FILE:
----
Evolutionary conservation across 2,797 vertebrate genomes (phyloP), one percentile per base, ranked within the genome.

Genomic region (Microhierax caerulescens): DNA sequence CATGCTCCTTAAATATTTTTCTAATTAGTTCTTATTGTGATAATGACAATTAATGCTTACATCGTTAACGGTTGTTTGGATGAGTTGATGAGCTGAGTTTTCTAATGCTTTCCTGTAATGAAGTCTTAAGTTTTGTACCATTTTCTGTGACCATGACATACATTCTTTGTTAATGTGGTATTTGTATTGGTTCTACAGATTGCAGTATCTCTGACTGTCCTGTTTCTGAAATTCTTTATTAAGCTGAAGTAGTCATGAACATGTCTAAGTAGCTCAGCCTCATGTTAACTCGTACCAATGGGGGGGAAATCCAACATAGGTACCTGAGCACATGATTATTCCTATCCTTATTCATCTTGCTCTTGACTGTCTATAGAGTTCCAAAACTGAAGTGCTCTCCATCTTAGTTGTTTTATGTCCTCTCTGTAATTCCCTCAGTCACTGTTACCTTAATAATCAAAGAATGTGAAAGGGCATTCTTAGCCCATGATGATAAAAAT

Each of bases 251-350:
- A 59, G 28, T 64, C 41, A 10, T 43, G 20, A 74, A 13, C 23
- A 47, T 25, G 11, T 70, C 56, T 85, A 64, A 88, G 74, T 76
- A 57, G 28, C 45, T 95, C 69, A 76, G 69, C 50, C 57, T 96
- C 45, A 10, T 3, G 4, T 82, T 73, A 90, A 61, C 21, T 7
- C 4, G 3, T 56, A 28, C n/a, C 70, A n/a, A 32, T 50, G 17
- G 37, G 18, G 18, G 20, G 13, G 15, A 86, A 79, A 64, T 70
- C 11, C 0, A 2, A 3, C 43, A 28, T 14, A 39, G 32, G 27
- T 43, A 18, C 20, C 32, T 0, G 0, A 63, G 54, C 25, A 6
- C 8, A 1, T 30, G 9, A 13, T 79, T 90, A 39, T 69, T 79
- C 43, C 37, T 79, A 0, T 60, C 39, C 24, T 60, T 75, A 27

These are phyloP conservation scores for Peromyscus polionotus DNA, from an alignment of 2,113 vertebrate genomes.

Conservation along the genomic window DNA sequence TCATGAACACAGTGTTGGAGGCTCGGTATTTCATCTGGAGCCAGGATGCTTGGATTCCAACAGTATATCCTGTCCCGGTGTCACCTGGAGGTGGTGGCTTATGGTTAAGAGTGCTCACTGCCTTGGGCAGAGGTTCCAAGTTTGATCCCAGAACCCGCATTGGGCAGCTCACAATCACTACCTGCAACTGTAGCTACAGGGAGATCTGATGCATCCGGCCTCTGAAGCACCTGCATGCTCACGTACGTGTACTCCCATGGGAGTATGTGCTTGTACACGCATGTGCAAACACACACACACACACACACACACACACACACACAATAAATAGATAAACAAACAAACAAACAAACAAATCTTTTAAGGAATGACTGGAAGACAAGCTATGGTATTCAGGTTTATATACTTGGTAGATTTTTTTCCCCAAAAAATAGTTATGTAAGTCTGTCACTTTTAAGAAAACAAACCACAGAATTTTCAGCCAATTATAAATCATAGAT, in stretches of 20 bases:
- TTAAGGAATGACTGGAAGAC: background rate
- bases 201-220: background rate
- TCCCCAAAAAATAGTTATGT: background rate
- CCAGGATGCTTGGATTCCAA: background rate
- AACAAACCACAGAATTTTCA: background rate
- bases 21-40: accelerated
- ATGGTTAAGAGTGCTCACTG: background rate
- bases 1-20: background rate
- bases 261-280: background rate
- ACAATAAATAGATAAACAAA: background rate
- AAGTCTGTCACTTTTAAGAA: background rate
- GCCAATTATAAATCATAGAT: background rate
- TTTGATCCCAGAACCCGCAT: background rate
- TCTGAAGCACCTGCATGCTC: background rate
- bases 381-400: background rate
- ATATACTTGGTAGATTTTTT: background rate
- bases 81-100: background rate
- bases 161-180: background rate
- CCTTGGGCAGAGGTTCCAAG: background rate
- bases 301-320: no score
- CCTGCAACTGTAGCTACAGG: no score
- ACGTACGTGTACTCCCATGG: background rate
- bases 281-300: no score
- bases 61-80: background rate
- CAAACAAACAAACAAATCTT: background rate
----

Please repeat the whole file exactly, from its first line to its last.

Evolutionary conservation across 2,797 vertebrate genomes (phyloP), one percentile per base, ranked within the genome.

Genomic region (Microhierax caerulescens): DNA sequence CATGCTCCTTAAATATTTTTCTAATTAGTTCTTATTGTGATAATGACAATTAATGCTTACATCGTTAACGGTTGTTTGGATGAGTTGATGAGCTGAGTTTTCTAATGCTTTCCTGTAATGAAGTCTTAAGTTTTGTACCATTTTCTGTGACCATGACATACATTCTTTGTTAATGTGGTATTTGTATTGGTTCTACAGATTGCAGTATCTCTGACTGTCCTGTTTCTGAAATTCTTTATTAAGCTGAAGTAGTCATGAACATGTCTAAGTAGCTCAGCCTCATGTTAACTCGTACCAATGGGGGGGAAATCCAACATAGGTACCTGAGCACATGATTATTCCTATCCTTATTCATCTTGCTCTTGACTGTCTATAGAGTTCCAAAACTGAAGTGCTCTCCATCTTAGTTGTTTTATGTCCTCTCTGTAATTCCCTCAGTCACTGTTACCTTAATAATCAAAGAATGTGAAAGGGCATTCTTAGCCCATGATGATAAAAAT

Each of bases 251-350:
- A 59, G 28, T 64, C 41, A 10, T 43, G 20, A 74, A 13, C 23
- A 47, T 25, G 11, T 70, C 56, T 85, A 64, A 88, G 74, T 76
- A 57, G 28, C 45, T 95, C 69, A 76, G 69, C 50, C 57, T 96
- C 45, A 10, T 3, G 4, T 82, T 73, A 90, A 61, C 21, T 7
- C 4, G 3, T 56, A 28, C n/a, C 70, A n/a, A 32, T 50, G 17
- G 37, G 18, G 18, G 20, G 13, G 15, A 86, A 79, A 64, T 70
- C 11, C 0, A 2, A 3, C 43, A 28, T 14, A 39, G 32, G 27
- T 43, A 18, C 20, C 32, T 0, G 0, A 63, G 54, C 25, A 6
- C 8, A 1, T 30, G 9, A 13, T 79, T 90, A 39, T 69, T 79
- C 43, C 37, T 79, A 0, T 60, C 39, C 24, T 60, T 75, A 27

These are phyloP conservation scores for Peromyscus polionotus DNA, from an alignment of 2,113 vertebrate genomes.

Conservation along the genomic window DNA sequence TCATGAACACAGTGTTGGAGGCTCGGTATTTCATCTGGAGCCAGGATGCTTGGATTCCAACAGTATATCCTGTCCCGGTGTCACCTGGAGGTGGTGGCTTATGGTTAAGAGTGCTCACTGCCTTGGGCAGAGGTTCCAAGTTTGATCCCAGAACCCGCATTGGGCAGCTCACAATCACTACCTGCAACTGTAGCTACAGGGAGATCTGATGCATCCGGCCTCTGAAGCACCTGCATGCTCACGTACGTGTACTCCCATGGGAGTATGTGCTTGTACACGCATGTGCAAACACACACACACACACACACACACACACACACACAATAAATAGATAAACAAACAAACAAACAAACAAATCTTTTAAGGAATGACTGGAAGACAAGCTATGGTATTCAGGTTTATATACTTGGTAGATTTTTTTCCCCAAAAAATAGTTATGTAAGTCTGTCACTTTTAAGAAAACAAACCACAGAATTTTCAGCCAATTATAAATCATAGAT, in stretches of 20 bases:
- TTAAGGAATGACTGGAAGAC: background rate
- bases 201-220: background rate
- TCCCCAAAAAATAGTTATGT: background rate
- CCAGGATGCTTGGATTCCAA: background rate
- AACAAACCACAGAATTTTCA: background rate
- bases 21-40: accelerated
- ATGGTTAAGAGTGCTCACTG: background rate
- bases 1-20: background rate
- bases 261-280: background rate
- ACAATAAATAGATAAACAAA: background rate
- AAGTCTGTCACTTTTAAGAA: background rate
- GCCAATTATAAATCATAGAT: background rate
- TTTGATCCCAGAACCCGCAT: background rate
- TCTGAAGCACCTGCATGCTC: background rate
- bases 381-400: background rate
- ATATACTTGGTAGATTTTTT: background rate
- bases 81-100: background rate
- bases 161-180: background rate
- CCTTGGGCAGAGGTTCCAAG: background rate
- bases 301-320: no score
- CCTGCAACTGTAGCTACAGG: no score
- ACGTACGTGTACTCCCATGG: background rate
- bases 281-300: no score
- bases 61-80: background rate
- CAAACAAACAAACAAATCTT: background rate